- RT @fastbreakbreak: Nobody knew anything about this Jokic pass https://t.co/bF8JNOuiNy 2 hours ago
- Monk forcing the action for LAL as much as anyone right now, giving these geezers a much needed jolt. 2 hours ago
- No flow to this Laker/Sun game with all these damn whistles. 2 hours ago
- This dude's been 6-3 for as long as I can recall and now he's measuring in at 6-2? @warriors https://t.co/CHby7GyhHP 7 hours ago
- RT @_proinsight: Pro Insight Q&A series: Cameron & Cayden Boozer prospectiveinsight.com/post/boozer-tw… https://t.co/vor0O8iB2W 23 hours ago
Just messing around, getting triple doubles
Let’s Meet at the Crossroads of LeBron and Russell Jones
November 13, 2012Posted by on
It started off on the island, aka Shaolin…it was November 9th, 1993, almost 19 years to the day that the Wu-Tang Clan dropped their legendary Enter the Wu-Tang (36 Chambers) album and hip-hop was forever changed. While the Clan was busy blowing the minds of hip-hop heads across the globe with their Kung-Fu-inspired lyrics and pro-black mathematics, LeBron Raymone James was kicking it in Akron, Ohio with his mama, Gloria who was all of 24-years-old and raising the boy on her own. Even though there were mystical elements to the Clan (their formation (like Voltron), their lyrics and bizarre obsession with the ways of the East), it’s doubtful they realized the semi-prophetic links between their lyrics, their most infamous member and this fatherless 8-year-old from Akron.
“And and, then we got, then we got the Ol’ Dirty Bastard ‘cause there ain’t no father to his style.” – Method Man
When Meth spoke those words, he articulated everything we ever needed to know about ODB, aka Russell Jones (Also worth noting it was eight years ago today that ODB died—if Wu-Tang’s involved, we can’t over-emphasize the impact of numerology. And while we’re playing around with numbers, the 13th of November is also a birthdate shared by Metta World Peace and myself; so it’s clearly we’re all interconnected and I couldn’t not write this.). In a culture where fathers are far-too-often absent, ODB’s bastardness, when referenced by Meth, was a description of his style. And as any of us who heard his often unhinged roars and raps or followed his numerous incarcerations and impregnatings can attest: The man was (Ason) unique. There never could’ve been a father, a model or path previous feet had stepped (or stumbled).
And in the NBA, where we’re all obsessed with paternal lineage, with father figures, styles and history, obsessed to the point of books, blogs, TV shows and stack ranks; a player’s stylistic bloodline matters. In a marketing sense, Michael Jordan was one of a kind, but in the stylistic sense, he was a descendent of the line of Elgin Baylor, Julius Erving, David Thompson and he’s the father of Kobe Bryant, Vince Carter and Dwyane Wade—the high-flying, slashing, scoring shooting guards. Lines may vary; Shaquille O’Neal, for example, stems from a line that began with George Mikan, who begat Wilt Chamberlain, who begat Shaq and has (somewhat) begat Dwight Howard—physical monstrosities that the game’s rulers (read: Competition Committee) have no idea how to handle.
What of LeBron James? In his game and style, his physique and narrative, we see potential fathers: Karl Malone meets Magic Johnson, Magic Johnson meets Michael Jordan, Scottie Pippen meets Karl Malone meets Magic Johnson meets Michael Jordan meets Julius Erving (what?) or my favorite, Charles Barkley meets Scottie Pippen. We badly want our basketball history to evolve the way humans did…Neanderthals to Cro-Magnons to the beings we are today—crawlers, hunched over walkers, upright bipeds, jumpers, runners, dunkers. Oscar Robertson to Magic Johnson to Penny Hardaway to LeBron James to Shaun Livingston—wait, scratch that last one. This continuity is what we crave.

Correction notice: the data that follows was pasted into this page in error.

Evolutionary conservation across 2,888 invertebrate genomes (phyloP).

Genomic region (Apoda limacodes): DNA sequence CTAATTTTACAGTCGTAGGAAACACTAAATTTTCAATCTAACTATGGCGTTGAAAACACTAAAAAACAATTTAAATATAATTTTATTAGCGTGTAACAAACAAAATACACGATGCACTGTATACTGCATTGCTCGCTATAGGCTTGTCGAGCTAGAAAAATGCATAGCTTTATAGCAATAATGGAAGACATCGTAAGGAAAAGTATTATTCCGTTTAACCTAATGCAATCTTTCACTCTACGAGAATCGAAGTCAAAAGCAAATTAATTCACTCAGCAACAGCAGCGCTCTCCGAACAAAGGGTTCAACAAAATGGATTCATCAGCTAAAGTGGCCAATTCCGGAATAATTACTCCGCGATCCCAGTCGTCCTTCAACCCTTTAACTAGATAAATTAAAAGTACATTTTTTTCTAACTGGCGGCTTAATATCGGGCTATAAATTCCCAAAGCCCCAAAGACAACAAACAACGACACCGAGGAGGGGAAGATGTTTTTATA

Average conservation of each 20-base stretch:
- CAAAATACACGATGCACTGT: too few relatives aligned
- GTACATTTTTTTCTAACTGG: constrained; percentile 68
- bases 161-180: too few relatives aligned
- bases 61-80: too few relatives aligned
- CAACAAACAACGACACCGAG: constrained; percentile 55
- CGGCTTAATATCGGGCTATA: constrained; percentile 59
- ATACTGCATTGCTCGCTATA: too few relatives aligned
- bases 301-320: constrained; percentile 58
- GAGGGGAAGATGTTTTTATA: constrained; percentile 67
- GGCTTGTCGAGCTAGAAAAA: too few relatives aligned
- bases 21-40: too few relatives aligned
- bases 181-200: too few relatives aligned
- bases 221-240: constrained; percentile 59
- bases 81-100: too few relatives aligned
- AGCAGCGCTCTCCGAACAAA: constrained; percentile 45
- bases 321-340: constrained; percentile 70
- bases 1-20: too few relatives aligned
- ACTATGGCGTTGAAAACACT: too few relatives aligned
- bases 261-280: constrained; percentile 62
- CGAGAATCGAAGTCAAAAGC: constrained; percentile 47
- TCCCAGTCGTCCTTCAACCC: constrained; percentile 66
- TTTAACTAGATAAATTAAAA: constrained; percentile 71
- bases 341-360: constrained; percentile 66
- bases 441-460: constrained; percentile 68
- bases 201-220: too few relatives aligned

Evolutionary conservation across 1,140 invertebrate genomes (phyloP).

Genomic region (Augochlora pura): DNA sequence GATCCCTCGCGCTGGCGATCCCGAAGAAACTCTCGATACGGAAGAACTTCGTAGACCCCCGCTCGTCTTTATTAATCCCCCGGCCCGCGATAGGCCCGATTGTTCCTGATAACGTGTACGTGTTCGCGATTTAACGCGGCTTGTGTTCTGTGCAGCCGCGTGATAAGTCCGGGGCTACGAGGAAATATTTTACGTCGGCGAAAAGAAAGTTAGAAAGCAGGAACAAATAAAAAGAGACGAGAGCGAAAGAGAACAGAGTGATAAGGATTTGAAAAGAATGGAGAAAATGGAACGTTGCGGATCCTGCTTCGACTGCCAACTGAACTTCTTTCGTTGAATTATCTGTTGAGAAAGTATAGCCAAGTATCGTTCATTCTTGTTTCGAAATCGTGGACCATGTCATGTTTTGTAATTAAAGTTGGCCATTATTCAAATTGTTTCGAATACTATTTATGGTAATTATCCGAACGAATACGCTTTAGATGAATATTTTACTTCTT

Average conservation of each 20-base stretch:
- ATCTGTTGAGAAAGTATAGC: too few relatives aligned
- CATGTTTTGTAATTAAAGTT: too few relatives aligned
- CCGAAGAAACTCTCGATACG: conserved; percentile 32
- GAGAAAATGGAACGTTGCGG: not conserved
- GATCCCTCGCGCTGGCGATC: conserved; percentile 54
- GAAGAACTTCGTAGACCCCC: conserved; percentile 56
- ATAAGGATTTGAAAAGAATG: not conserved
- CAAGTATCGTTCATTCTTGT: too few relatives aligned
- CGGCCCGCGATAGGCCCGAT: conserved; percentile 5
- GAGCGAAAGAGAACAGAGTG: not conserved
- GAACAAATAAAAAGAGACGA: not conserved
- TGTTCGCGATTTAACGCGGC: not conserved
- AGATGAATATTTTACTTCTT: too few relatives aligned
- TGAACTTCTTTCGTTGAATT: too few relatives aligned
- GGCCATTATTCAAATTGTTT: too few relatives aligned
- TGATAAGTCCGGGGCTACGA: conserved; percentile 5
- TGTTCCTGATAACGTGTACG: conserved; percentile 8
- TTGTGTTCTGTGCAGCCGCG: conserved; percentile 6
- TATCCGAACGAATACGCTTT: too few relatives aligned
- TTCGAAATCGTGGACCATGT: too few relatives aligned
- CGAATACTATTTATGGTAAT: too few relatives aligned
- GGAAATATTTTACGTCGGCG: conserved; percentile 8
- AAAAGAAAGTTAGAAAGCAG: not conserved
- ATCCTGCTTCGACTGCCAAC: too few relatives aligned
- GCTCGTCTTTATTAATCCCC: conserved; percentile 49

But as he has done for longer than he gets credit for, LeBron James continues to defy classification. In both a technical (if we’re being crude) and ODB-esque sense, LeBron James is a bastard; there is no father to his style. He’s not out there flagrantly breaking Federal or state laws like Dirty. He’s just out there leading the league in PER for the 6th consecutive season, winning MVPs, earning subjective titles like “most versatile defender in the NBA,” being inevitably added to the “potential to be better than Jordan?” conversation and continuing to redefine his fatherless style. This kind of original (both the literal and metaphorical senses) has its faults as we’ve all witnessed with LeBron over the past few years where he’s made mistakes and mishandled complex steps. His “decision” was the equivalent of ODB’s segment on MTV—a serious lack in judgment, an avoidable mistake, a stain that hopefully fades with time (we’re a forgiving, but far from forgetting culture). It’s a lot easier to fuck up like this when you don’t have a dad waiting for you at home with a question like, “What the fuck are you doing? I raised you better than that.”
Missteps aside, LeBron’s undefinability was on full display again in Houston on Monday night when he put Miami on his back and scored 32 second half points, including going 5-7 from three and vaguely referring to his own performance in mythical terms: “It’s the zone you hear about…” But it wasn’t just the “zone,” it was zero turnovers in 40 minutes, ten rebounds, six assists and an effort that Miami desperately needed in order to get the win. And he wasn’t incentivized the way the most cynical of us like to believe: It wasn’t a primetime TNT game on Thursday, it wasn’t even NBA TV, it was on League Pass and locally for Miami and Houston Residents. It wasn’t against Kobe or the Celtics or in front of Dan Gilbert. It was the Houston Rockets on a Monday night in November.
If we learned one thing from Ol’ Dirty’s far-too-short life, it’s that we need to enjoy our athletes and entertainers while we have the chance. Watch LeBron. You’ll be a better basketball fan for it.